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72% of Americans Won't Wear Google Glass Because of Privacy Worries

Distractibility also an issue, according to new study

It’s not Google Glass’ nerdy aesthetics, somewhat douchey reputation or lofty price tag that will prevent a whopping 72 percent of Americans from donning the headset of the future—it’s concerns about privacy and safety.

A new study from market research firm Toluna found that privacy worries are a major stumbling block for Google Glass, with two in five consumers citing concerns such as the potential for hackers to access private data, the ease with which others could record their actions without their knowledge and the potential for private actions to become public.

There is also the chance that federal agents will descend upon you if you wear the device in a movie theater.

“Google Glass is not yet available on the open market, although it is clear that a high proportion of individuals have concerns about the potential impact on their privacy," said Mark Simon, Toluna’s North American managing director. “This is something Google and other tech companies using the technology should address before the product can become mainstream.”

A second major concern cited by a majority of Toluna’s survey respondents was distractibility. The dangers of driving and texting are well-known. Less reported are the injuries and embarrassments sustained through text walking, resulting either from stepping blindly into a roadway, being a participant in a head-on pedestrian sidewalk collision or sundry other semi-blind missteps. Over a third of the 1,000 consumers specifically cited concerns about being mugged while wearing the device.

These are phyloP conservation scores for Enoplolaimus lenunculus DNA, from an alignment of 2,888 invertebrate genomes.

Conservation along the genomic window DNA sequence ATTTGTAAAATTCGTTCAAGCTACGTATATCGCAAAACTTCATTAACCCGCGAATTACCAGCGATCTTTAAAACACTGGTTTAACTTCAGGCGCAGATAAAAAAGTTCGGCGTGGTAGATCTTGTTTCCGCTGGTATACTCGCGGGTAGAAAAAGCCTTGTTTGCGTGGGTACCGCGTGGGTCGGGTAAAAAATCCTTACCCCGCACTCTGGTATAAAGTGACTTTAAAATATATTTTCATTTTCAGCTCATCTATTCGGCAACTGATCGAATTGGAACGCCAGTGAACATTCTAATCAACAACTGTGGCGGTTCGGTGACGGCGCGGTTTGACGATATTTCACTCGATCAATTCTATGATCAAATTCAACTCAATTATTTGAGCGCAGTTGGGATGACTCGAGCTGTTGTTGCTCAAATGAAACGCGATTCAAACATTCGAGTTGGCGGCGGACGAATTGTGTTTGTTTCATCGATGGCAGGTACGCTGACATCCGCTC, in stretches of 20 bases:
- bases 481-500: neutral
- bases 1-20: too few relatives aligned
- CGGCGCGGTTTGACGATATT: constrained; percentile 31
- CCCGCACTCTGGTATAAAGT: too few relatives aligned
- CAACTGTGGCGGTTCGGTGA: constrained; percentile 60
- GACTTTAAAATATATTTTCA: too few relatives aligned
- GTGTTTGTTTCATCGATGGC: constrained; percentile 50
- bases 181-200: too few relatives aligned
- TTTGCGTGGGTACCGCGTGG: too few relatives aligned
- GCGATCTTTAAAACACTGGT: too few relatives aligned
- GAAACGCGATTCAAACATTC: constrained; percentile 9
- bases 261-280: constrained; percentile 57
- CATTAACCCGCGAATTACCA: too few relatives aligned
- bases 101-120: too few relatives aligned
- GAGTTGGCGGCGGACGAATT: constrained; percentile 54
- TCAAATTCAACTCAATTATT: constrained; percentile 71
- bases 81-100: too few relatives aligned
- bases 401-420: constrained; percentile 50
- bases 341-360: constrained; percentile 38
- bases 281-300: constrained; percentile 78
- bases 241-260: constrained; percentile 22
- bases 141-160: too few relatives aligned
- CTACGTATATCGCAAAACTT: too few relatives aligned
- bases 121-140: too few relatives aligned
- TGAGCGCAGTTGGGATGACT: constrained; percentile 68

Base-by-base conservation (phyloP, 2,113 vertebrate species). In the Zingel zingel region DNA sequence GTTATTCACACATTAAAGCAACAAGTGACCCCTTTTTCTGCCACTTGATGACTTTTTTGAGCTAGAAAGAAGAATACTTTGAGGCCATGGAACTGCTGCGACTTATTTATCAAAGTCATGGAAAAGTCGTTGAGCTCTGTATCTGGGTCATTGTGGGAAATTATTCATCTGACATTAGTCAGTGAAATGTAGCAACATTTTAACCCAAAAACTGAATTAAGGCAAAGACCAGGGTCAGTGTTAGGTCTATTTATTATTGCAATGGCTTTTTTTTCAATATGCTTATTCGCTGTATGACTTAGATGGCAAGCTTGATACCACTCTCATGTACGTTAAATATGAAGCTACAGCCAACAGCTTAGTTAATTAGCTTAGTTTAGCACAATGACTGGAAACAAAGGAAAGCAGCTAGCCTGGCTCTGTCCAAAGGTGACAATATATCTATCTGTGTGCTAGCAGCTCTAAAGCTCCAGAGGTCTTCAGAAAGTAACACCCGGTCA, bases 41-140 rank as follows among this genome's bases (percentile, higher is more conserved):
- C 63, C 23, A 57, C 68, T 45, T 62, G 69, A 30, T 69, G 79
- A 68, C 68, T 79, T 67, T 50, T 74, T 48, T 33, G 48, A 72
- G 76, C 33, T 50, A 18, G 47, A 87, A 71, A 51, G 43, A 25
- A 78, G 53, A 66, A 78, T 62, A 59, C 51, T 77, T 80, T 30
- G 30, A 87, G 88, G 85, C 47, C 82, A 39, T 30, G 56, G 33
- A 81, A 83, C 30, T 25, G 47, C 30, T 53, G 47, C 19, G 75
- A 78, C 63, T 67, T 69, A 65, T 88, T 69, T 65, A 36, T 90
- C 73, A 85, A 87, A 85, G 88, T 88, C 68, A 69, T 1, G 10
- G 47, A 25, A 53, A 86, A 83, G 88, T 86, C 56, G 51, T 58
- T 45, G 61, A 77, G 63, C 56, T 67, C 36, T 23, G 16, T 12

With issues of safety and privacy top of mind for consumers, can Google Glass ever become ubiquitous? As wearable tech develops and devices become ever more sophisticated, a lot of brands, agencies and publishers are counting on it. They're beginning to make ads and films for the device and are incorporating Google Glass apps into their marketing strategies and business operations. Google has only sold an estimated 10,000 to 20,000 glasses to “explorers” who apply to a pilot program, so most of these efforts are still experimental at this stage and won’t be seen by many consumers. But the work is laying a foundation for future advertising opportunities.

“Exciting developments in technology introduce numerous opportunities for consumers, but they also bring concerns,” said Simon. Google’s response to those concerns may very well determine Glass’ future success.

But, if you remember, these are many of the same concerns raised more than a year ago.

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